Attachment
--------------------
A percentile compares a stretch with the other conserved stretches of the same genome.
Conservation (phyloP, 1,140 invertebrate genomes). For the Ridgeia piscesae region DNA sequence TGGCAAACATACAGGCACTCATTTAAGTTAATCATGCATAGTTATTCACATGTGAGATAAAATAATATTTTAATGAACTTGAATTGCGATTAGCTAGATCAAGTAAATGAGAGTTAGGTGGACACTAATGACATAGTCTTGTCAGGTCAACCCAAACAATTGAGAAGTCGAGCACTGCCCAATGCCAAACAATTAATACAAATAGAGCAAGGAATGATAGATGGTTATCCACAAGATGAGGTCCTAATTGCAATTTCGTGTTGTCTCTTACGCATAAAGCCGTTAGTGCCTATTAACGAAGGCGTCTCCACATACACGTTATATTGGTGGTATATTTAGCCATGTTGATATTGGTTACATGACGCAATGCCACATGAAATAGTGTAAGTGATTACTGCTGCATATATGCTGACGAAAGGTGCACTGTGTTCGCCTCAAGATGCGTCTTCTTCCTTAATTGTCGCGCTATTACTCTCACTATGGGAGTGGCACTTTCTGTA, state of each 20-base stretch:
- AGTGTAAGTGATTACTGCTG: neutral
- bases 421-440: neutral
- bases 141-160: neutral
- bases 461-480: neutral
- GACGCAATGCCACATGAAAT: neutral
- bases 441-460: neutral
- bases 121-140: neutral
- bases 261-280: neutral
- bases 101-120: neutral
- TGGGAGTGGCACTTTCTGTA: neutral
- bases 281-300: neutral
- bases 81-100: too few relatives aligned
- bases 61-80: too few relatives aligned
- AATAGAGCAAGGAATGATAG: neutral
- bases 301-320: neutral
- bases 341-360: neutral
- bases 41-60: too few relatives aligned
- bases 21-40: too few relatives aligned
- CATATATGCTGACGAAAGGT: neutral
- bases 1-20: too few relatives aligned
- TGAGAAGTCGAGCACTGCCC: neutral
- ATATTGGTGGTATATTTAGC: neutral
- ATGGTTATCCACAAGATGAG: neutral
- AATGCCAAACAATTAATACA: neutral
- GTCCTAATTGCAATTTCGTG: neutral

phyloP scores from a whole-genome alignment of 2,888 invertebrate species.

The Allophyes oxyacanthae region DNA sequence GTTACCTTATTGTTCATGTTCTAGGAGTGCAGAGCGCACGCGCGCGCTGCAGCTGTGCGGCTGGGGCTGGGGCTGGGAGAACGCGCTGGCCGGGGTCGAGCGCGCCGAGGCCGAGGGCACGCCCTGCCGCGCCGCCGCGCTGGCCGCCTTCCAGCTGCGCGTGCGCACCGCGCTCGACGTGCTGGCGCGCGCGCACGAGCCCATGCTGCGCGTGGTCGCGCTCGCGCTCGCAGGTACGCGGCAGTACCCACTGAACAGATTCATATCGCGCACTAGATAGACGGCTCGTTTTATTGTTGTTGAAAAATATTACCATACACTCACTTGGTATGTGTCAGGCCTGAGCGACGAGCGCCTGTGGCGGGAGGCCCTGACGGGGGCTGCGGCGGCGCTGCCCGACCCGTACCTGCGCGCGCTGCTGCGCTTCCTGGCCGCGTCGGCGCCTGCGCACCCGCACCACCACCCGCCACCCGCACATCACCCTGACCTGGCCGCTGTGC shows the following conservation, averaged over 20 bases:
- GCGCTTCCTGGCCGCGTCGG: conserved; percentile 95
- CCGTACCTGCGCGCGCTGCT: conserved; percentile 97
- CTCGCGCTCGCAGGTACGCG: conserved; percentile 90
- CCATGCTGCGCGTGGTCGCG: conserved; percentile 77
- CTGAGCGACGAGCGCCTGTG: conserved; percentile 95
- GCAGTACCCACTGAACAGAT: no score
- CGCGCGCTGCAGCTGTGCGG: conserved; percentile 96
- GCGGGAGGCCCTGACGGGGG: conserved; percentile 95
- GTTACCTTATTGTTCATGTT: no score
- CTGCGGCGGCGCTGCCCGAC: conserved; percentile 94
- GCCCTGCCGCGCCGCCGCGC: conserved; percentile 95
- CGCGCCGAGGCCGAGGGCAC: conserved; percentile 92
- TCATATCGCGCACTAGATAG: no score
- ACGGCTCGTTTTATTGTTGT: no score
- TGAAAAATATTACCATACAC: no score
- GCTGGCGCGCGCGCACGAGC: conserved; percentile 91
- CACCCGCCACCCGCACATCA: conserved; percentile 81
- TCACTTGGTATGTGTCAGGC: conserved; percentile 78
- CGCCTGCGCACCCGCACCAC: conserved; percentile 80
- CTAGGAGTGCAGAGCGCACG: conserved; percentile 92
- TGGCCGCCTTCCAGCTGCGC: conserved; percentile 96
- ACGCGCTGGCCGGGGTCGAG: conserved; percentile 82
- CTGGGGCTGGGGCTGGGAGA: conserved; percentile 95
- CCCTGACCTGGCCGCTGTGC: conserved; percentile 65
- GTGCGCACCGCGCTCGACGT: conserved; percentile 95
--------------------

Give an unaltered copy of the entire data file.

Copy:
A percentile compares a stretch with the other conserved stretches of the same genome.
Conservation (phyloP, 1,140 invertebrate genomes). For the Ridgeia piscesae region DNA sequence TGGCAAACATACAGGCACTCATTTAAGTTAATCATGCATAGTTATTCACATGTGAGATAAAATAATATTTTAATGAACTTGAATTGCGATTAGCTAGATCAAGTAAATGAGAGTTAGGTGGACACTAATGACATAGTCTTGTCAGGTCAACCCAAACAATTGAGAAGTCGAGCACTGCCCAATGCCAAACAATTAATACAAATAGAGCAAGGAATGATAGATGGTTATCCACAAGATGAGGTCCTAATTGCAATTTCGTGTTGTCTCTTACGCATAAAGCCGTTAGTGCCTATTAACGAAGGCGTCTCCACATACACGTTATATTGGTGGTATATTTAGCCATGTTGATATTGGTTACATGACGCAATGCCACATGAAATAGTGTAAGTGATTACTGCTGCATATATGCTGACGAAAGGTGCACTGTGTTCGCCTCAAGATGCGTCTTCTTCCTTAATTGTCGCGCTATTACTCTCACTATGGGAGTGGCACTTTCTGTA, state of each 20-base stretch:
- AGTGTAAGTGATTACTGCTG: neutral
- bases 421-440: neutral
- bases 141-160: neutral
- bases 461-480: neutral
- GACGCAATGCCACATGAAAT: neutral
- bases 441-460: neutral
- bases 121-140: neutral
- bases 261-280: neutral
- bases 101-120: neutral
- TGGGAGTGGCACTTTCTGTA: neutral
- bases 281-300: neutral
- bases 81-100: too few relatives aligned
- bases 61-80: too few relatives aligned
- AATAGAGCAAGGAATGATAG: neutral
- bases 301-320: neutral
- bases 341-360: neutral
- bases 41-60: too few relatives aligned
- bases 21-40: too few relatives aligned
- CATATATGCTGACGAAAGGT: neutral
- bases 1-20: too few relatives aligned
- TGAGAAGTCGAGCACTGCCC: neutral
- ATATTGGTGGTATATTTAGC: neutral
- ATGGTTATCCACAAGATGAG: neutral
- AATGCCAAACAATTAATACA: neutral
- GTCCTAATTGCAATTTCGTG: neutral

phyloP scores from a whole-genome alignment of 2,888 invertebrate species.

The Allophyes oxyacanthae region DNA sequence GTTACCTTATTGTTCATGTTCTAGGAGTGCAGAGCGCACGCGCGCGCTGCAGCTGTGCGGCTGGGGCTGGGGCTGGGAGAACGCGCTGGCCGGGGTCGAGCGCGCCGAGGCCGAGGGCACGCCCTGCCGCGCCGCCGCGCTGGCCGCCTTCCAGCTGCGCGTGCGCACCGCGCTCGACGTGCTGGCGCGCGCGCACGAGCCCATGCTGCGCGTGGTCGCGCTCGCGCTCGCAGGTACGCGGCAGTACCCACTGAACAGATTCATATCGCGCACTAGATAGACGGCTCGTTTTATTGTTGTTGAAAAATATTACCATACACTCACTTGGTATGTGTCAGGCCTGAGCGACGAGCGCCTGTGGCGGGAGGCCCTGACGGGGGCTGCGGCGGCGCTGCCCGACCCGTACCTGCGCGCGCTGCTGCGCTTCCTGGCCGCGTCGGCGCCTGCGCACCCGCACCACCACCCGCCACCCGCACATCACCCTGACCTGGCCGCTGTGC shows the following conservation, averaged over 20 bases:
- GCGCTTCCTGGCCGCGTCGG: conserved; percentile 95
- CCGTACCTGCGCGCGCTGCT: conserved; percentile 97
- CTCGCGCTCGCAGGTACGCG: conserved; percentile 90
- CCATGCTGCGCGTGGTCGCG: conserved; percentile 77
- CTGAGCGACGAGCGCCTGTG: conserved; percentile 95
- GCAGTACCCACTGAACAGAT: no score
- CGCGCGCTGCAGCTGTGCGG: conserved; percentile 96
- GCGGGAGGCCCTGACGGGGG: conserved; percentile 95
- GTTACCTTATTGTTCATGTT: no score
- CTGCGGCGGCGCTGCCCGAC: conserved; percentile 94
- GCCCTGCCGCGCCGCCGCGC: conserved; percentile 95
- CGCGCCGAGGCCGAGGGCAC: conserved; percentile 92
- TCATATCGCGCACTAGATAG: no score
- ACGGCTCGTTTTATTGTTGT: no score
- TGAAAAATATTACCATACAC: no score
- GCTGGCGCGCGCGCACGAGC: conserved; percentile 91
- CACCCGCCACCCGCACATCA: conserved; percentile 81
- TCACTTGGTATGTGTCAGGC: conserved; percentile 78
- CGCCTGCGCACCCGCACCAC: conserved; percentile 80
- CTAGGAGTGCAGAGCGCACG: conserved; percentile 92
- TGGCCGCCTTCCAGCTGCGC: conserved; percentile 96
- ACGCGCTGGCCGGGGTCGAG: conserved; percentile 82
- CTGGGGCTGGGGCTGGGAGA: conserved; percentile 95
- CCCTGACCTGGCCGCTGTGC: conserved; percentile 65
- GTGCGCACCGCGCTCGACGT: conserved; percentile 95